Regards,

John Tubbs
Lacey, WA
johntubbs at comcast.net



----- Original Message -----

From: "Al" <aclark at wamail.net>
To: "Tweeters" <tweeters at u.washington.edu>
Sent: Sunday, February 14, 2016 12:04:45 AM
Subject: Re: [Tweeters] Robin or Eyebrowed Thrush

My photo is at:
http://www.pbase.com/image/162566594
Al in Tacoma
alndonna at wamail.net
From: johntubbs at comcast.net
Sent: Saturday, February 13, 2016 11:11 PM
To: Dave Hayden
Cc: Tweeters bird mail
Subject: Re: [Tweeters] Robin or Eyebrowed Thrush
Hi Dave and other chasers,
The unusual robin was seen and photographed pretty early this morning by a number of folks, and although it has the 'eyebrow' it does not fit the other differentiating marks on the bird I saw. The big lesson learned here - which I should have learned back when I was doing really serious bird photography - is to always have a camera, even on casual birding outings and regardless of wet weather. I've been fortunate over the years to photograph some pretty rare birds on the wet side of the mountains but sold my pro gear a few years ago and on this outing didn't even have the SX-50. For those folks newer to Tweeters since I haven't posted for some time, you might want to check out my photo website - www.johntubbsphoto.com - and click on the birds and critters gallery. As some examples, the sparrow folder contains TWO Brewer's Sparrows on this side of the mountain. The first was at my old workplace along Willows Road in Redmond, and one of those photos is in Gene Hunn's newest Birding in Seattle and King County book. Amazingly, we also had a Brewer's Sparrow show up a year or so later in our backyard in Snoqualmie - photos of that bird are there as well. At the Snoqualmie house, we also had and photographed an American Tree Sparrow in the yard, and also had and got passable photos of a Northern Goshawk that showed up on a snag tree near our house - those images are in the Raptors folder on the website. Perhaps my all-time favorite photo from Snoqualmie is in the Owls folder - it is of a Northern Pygmy Owl holding a recently-caught House Sparrow. It was sitting in a tree 15 feet from our kitchen nook window.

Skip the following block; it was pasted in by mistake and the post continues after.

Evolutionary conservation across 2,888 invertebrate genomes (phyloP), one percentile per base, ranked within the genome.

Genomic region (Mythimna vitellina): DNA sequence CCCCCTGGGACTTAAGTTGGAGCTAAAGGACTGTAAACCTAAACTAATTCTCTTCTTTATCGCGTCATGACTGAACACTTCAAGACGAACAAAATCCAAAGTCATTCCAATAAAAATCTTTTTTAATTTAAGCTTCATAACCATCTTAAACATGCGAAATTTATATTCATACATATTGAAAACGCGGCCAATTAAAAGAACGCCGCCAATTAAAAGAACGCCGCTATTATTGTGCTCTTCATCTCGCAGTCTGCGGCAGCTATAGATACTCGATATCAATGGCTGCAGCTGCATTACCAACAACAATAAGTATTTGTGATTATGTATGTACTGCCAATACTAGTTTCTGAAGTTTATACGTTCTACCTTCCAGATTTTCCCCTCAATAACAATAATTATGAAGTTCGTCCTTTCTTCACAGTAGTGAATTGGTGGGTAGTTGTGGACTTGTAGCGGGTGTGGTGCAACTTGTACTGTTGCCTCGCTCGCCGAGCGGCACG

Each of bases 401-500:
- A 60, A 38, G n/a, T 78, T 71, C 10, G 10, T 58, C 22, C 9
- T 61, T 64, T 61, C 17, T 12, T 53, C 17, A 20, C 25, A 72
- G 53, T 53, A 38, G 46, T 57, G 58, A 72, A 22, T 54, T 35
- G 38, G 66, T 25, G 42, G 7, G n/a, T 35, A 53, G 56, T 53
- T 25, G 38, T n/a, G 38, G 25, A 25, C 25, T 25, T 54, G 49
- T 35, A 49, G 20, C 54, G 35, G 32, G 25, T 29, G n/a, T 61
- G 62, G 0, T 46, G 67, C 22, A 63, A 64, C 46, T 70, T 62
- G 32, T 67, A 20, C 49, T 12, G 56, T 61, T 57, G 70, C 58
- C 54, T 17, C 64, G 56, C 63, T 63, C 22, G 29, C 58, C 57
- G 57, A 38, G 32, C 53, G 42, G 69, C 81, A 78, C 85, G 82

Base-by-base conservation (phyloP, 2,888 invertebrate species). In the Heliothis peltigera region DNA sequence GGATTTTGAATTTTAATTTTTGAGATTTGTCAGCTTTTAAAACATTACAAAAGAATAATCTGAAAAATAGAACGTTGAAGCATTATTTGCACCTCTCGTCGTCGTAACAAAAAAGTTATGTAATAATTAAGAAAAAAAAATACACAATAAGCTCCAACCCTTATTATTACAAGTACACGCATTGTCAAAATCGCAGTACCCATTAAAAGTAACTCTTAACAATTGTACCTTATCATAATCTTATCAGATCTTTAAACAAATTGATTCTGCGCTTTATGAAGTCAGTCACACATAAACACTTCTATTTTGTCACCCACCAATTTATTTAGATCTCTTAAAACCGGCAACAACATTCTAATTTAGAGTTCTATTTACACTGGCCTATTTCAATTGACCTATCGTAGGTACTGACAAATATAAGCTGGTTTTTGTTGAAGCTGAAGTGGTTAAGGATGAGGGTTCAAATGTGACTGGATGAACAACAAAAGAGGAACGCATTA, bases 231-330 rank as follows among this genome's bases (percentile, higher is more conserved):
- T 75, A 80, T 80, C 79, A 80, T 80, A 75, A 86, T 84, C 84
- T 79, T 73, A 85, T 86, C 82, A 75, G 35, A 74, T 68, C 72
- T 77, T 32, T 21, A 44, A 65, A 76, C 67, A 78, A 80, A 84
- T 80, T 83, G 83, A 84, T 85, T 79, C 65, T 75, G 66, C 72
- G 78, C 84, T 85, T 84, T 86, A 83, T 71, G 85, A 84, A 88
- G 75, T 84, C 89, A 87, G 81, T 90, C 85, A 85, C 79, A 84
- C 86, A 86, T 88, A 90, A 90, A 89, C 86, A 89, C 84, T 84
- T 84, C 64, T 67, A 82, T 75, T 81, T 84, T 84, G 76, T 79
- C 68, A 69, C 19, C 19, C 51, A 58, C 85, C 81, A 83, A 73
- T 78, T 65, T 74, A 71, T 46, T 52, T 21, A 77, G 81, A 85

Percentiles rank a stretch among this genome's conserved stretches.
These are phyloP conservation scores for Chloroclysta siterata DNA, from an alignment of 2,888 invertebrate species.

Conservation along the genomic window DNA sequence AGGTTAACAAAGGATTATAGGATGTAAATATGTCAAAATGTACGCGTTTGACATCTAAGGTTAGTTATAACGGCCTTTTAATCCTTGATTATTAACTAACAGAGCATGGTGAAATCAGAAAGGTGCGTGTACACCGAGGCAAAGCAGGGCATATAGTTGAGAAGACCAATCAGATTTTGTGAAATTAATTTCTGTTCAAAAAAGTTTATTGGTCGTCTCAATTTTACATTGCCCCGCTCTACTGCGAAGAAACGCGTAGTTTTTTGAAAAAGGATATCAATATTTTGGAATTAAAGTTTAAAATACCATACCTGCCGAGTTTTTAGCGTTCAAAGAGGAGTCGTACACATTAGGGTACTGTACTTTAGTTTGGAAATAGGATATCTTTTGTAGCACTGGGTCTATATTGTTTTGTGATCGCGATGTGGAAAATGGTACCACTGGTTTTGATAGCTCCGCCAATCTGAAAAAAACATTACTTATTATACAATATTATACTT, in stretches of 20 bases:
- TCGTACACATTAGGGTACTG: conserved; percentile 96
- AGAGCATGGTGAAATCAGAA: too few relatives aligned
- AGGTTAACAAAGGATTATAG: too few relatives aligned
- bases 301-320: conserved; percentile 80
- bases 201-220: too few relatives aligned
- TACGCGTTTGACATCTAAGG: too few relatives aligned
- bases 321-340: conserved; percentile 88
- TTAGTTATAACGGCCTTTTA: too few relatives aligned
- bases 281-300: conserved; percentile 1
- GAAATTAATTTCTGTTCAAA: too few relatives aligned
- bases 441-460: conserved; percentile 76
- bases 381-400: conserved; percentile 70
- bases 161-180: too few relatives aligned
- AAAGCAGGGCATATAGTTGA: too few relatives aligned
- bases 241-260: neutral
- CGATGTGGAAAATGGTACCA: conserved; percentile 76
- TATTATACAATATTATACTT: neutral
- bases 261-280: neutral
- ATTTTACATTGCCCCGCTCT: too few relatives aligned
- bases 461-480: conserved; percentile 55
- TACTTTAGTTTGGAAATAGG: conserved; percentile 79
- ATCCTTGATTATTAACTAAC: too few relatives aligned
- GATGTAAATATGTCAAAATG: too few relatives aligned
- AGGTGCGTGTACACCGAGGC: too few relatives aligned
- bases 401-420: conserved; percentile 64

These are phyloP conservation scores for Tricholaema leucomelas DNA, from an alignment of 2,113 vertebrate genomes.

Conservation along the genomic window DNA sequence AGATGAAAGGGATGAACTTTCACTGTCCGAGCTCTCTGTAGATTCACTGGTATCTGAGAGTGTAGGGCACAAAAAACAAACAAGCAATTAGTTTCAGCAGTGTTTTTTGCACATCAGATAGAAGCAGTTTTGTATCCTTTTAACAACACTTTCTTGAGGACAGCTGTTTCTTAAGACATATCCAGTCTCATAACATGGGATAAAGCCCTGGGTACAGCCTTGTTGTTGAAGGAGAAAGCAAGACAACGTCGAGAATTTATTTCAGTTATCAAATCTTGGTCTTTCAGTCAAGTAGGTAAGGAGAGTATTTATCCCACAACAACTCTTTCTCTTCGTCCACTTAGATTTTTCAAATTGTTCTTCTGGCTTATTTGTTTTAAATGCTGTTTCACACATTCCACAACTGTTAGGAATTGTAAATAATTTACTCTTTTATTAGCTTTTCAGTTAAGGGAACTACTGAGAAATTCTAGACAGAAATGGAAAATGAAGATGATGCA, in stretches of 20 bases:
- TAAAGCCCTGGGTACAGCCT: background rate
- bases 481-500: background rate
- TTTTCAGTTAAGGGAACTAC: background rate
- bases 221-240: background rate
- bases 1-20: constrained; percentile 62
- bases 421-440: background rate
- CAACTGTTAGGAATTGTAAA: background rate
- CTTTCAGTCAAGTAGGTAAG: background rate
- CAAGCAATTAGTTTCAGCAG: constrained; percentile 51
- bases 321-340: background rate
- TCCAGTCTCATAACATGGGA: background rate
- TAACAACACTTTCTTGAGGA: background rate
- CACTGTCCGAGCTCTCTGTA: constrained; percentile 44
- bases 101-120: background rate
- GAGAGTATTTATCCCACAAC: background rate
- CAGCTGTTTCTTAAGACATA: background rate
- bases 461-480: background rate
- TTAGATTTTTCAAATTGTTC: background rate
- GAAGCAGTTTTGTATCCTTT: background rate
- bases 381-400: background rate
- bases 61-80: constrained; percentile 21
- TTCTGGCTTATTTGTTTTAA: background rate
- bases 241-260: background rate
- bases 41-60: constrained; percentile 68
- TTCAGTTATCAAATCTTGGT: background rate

Anyway, my kingdom (such as it is) for a photo in this case...! Coulda, shudda, wudda.
I'm still planning on going back and looking again, if not tomorrow then Monday.
John Tubbs
Lacey, WA
----- Original Message -----

From: "Dave Hayden" <dtvhm at nwrain.com>
To: "Tweeters bird mail" <tweeters at u.washington.edu>
Sent: Saturday, February 13, 2016 8:51:49 PM
Subject: [Tweeters] Robin or Eyebrowed Thrush
I’ve added another photo that Sherry took of this bird. After reading more descriptions about the Eyebrowed Thrush, I starting to second guess our ID. It’s not a bird that we are familiar with, and this bird we photographed is a strange plumage for a Robin. But then again, common birds can have some interesting plumages.
http://s79.photobucket.com/albums/j148/dtvhm
Dave Hayden
dtvhm @ nwrain.com
Centralia, WA